Asking questions is one of the best ways to understand a new topic. It is like you are preparing tiny rooms in your brain to fill with new knowledge.
Here are some questions I asked myself while studying Kubernetes.
The responses are brief, not enough to understand Kubernetes, but useful to test yourself and recall the concepts.
What is a Kubernetes?
K8s is an Open Source container orchestrator for deploying containerized applications.
What are the functionalities of a container orchestrator?
- deploying services that span multiple containers
- scheduling containers across a cluster
- scaling the containers
- managing containers health over time.
Who created it?
Google created K8s in 2014 and later donated it to the Cloud Native Computing Foundation (CNCF).
What are the advantages of using Kubernetes?
Velocity, scaling application, scaling Team, abstraction and efficiency:
- K8s allows you to ship more updates than a traditional deployment with ad hoc scripting while maintaining a highly available service.
- Scaling your application service is just a matter of changing a number in a configuration file.
- Scaling Development Teams is painless. With service-oriented teams, each team can work on a single Microservice.
- The K8s abstraction is not infrastructure-oriented but application-oriented based. That is why transferring your application between clusters is going to be painless.
There are many plug-ins to support most of the cloud platforms (AWS, GCP, Azure, …).
- K8s exploits efficiently its resources. It automates the distribution of application across a cluster of machines, ensuring high level of utilization.
What are the two main parts of a Kubernetes cluster?
- A set of machines called worker nodes. They run the containerized applications.
- The control plane (master). It manages the worker nodes and the Pods (hosted inside the nodes).
What are the main parts of the control plane?
- kube-apiserver: it allows you to talk with the cluster. It exposes a restful Http interface. Every time you query the cluster with
kubectl, you are de facto making API calls to the kube-apiserver.
- etcd: It is a key-value store, it contains the records of intent, and it is the only stateful component in the control plane.
- scheduler: its job is to find the best nodes to run the workloads. For example, let's say you want to deploy a Web app, and you want three running instances. The job of the scheduler is to find the nodes having the right resources to run the three web servers.
- background control loops: it continuously checks that the status of the cluster is the same as that one stated in the records of intent.
How can you interact with the Kubernetes Cluster?
There are three ways:
- by the command line client
- by direct access to the REST API with an Http client
- by programmatic access to the API (Golang, Python, Java, ...)
What is kubectl?
It is the command-line interface, which allows you to query or tweak the cluster. It talks with the cluster via API calls to kube-apiserver.
To update the cluster you should create the manifest files, and apply them with the command:
kubectl apply -f my_manifest.yaml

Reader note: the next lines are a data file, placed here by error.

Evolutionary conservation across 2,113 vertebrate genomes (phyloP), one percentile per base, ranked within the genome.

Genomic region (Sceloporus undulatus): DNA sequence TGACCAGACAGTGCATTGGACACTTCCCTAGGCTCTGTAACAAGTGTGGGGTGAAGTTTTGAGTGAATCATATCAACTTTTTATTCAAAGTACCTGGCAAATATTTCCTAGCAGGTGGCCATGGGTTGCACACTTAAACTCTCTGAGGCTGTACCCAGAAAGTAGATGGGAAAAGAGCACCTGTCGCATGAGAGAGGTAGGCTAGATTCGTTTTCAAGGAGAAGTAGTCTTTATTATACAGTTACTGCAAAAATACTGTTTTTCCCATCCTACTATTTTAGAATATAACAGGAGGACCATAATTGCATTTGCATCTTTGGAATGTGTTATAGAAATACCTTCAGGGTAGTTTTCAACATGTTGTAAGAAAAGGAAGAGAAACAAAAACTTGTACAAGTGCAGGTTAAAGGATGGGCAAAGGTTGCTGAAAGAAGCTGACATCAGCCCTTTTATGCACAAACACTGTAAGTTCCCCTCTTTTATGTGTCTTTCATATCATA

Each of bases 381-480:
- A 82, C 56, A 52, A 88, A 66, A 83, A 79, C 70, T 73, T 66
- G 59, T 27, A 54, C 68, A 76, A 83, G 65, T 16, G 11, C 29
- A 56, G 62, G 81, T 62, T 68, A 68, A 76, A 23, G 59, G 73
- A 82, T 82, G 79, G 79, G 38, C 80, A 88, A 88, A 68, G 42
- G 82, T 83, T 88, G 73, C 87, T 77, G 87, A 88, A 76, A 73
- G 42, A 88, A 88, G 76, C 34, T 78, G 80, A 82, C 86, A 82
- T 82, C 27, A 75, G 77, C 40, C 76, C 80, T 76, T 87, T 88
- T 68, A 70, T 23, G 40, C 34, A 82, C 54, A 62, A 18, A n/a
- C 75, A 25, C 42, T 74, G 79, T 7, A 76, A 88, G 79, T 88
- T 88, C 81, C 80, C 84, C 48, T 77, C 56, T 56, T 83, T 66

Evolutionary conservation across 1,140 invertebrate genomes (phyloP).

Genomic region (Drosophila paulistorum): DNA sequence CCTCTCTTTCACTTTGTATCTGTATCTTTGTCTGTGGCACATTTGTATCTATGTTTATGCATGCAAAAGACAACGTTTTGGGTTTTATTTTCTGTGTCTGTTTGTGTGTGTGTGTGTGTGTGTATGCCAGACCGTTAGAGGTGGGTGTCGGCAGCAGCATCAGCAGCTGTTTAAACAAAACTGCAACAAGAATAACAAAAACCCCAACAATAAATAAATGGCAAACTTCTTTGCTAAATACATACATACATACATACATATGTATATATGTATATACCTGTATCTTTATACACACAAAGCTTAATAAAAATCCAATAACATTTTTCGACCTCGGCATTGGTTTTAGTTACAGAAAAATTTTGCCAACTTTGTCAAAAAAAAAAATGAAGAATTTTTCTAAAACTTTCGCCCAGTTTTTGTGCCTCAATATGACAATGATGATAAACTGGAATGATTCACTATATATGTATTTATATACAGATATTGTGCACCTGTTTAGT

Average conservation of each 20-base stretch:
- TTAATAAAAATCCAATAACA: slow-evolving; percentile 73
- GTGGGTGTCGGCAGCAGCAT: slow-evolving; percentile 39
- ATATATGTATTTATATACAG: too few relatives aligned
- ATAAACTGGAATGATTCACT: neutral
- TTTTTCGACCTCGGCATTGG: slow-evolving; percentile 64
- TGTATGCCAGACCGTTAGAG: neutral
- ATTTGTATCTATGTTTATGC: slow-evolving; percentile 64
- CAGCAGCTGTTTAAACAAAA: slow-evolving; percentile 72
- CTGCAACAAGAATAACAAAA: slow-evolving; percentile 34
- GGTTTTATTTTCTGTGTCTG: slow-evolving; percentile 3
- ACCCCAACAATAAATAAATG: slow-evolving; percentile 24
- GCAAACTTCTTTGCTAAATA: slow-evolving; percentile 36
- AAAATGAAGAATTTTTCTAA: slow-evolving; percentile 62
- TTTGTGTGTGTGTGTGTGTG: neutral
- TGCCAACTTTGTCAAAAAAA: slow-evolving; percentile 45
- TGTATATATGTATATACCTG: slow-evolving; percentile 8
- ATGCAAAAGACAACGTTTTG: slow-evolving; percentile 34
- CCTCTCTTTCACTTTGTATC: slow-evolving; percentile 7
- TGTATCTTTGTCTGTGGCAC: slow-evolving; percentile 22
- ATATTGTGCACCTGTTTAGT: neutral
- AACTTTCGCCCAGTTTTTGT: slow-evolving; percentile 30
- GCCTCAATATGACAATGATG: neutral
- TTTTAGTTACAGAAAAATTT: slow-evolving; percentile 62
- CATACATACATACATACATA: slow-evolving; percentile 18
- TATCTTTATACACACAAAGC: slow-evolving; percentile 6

What is a manifest file?
A file manifest is a YAML file containing the description of the objects that are passed in the K8s API. K8s relies on declarative configuration and the manifest files describe the desired state.
Can you create a Pod object without using a manifest?
Yes, you can use create a Pod, or other objects, via the imperative
Anyway, the preferred way is using a manifest YAML file, since you can treat it as source code.
What is an object in Kubernetes?
A Kubernetes object is a record of intent. Once you create the object, the K8s controllers will constantly monitor it, to ensure its requirements are met.
Some examples of objects are Pods, ReplicaSet and Deployments
Can you run a Kubernetes cluster on your laptop?
Yes. Using a platform called Minikube.
What is Minikube?
Minikube is a lightweight Kubernetes implementation that creates a virtual machine on your laptop and deploys a simple cluster.
Note that Minikube has a limitation: its cluster has only one node.
In which platform can you deploy a K8s cluster?
- on your local machine, using Minikube
- on bare metal servers
- on many commercial cloud platforms
What is a Pod?
A Pod is a set of application containers (usually only one) running in the same execution environment.
It can be described in a YAML manifest file, often within a ReplicaSet or Deployment object.
Which resources do application containers share within a single Pod?
- IP address
- port space (network namespace)
- interprocess communication channels
Does the Pods persist data in the filesystem?
No, Pods are stateless. When you restart a Pod, all data in the container's filesystem is deleted.
How can you persist data in a Pod?
Here are a book and two courses I am using to learn Kubernetes:
- Book: Up and Running: Dive Into the Future of Infrastructure
- Course on udemy: Kubernetes 101 - by Nigel Poulton
- Course on Manning: Kubernetes Microservices - by Richard Chesterwood
And, last but not least, the official documentation
If this article had a version this would be 0.1V.
It is a WIP and as soon as I practice more with K8s and grasp more knowledge I will expand it with more questions.
Please, feel free to suggest more questions or report any error.